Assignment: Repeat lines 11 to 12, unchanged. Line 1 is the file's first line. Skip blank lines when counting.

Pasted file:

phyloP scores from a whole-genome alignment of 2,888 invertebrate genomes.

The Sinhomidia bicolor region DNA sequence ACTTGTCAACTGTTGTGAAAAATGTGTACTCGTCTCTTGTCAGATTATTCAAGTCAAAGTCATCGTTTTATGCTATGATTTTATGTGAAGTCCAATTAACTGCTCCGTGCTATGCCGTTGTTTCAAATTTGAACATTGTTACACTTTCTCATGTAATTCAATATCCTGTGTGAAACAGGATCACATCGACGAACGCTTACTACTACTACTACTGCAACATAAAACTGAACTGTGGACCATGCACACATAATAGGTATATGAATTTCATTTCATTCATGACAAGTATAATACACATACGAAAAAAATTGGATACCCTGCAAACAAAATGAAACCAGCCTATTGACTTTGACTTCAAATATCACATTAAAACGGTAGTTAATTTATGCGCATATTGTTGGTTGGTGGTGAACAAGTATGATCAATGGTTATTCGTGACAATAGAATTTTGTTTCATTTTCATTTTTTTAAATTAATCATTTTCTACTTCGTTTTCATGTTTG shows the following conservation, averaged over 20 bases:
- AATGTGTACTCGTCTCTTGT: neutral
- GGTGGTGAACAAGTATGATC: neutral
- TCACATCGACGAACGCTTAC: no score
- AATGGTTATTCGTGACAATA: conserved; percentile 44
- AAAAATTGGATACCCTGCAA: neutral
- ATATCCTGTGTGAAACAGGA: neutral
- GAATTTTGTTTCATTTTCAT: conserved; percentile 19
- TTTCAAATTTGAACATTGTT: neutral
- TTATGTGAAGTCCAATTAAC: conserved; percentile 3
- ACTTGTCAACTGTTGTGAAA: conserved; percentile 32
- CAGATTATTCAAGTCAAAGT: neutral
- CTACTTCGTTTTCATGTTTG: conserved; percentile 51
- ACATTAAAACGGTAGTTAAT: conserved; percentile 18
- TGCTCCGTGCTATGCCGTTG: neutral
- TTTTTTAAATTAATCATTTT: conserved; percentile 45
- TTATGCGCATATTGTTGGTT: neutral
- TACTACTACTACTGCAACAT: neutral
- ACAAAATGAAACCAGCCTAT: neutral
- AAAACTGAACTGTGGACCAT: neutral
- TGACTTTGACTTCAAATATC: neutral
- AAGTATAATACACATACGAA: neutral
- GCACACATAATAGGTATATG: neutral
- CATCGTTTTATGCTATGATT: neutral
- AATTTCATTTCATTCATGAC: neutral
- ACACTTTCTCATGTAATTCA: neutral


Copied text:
- TTATGTGAAGTCCAATTAAC: conserved; percentile 3
- ACTTGTCAACTGTTGTGAAA: conserved; percentile 32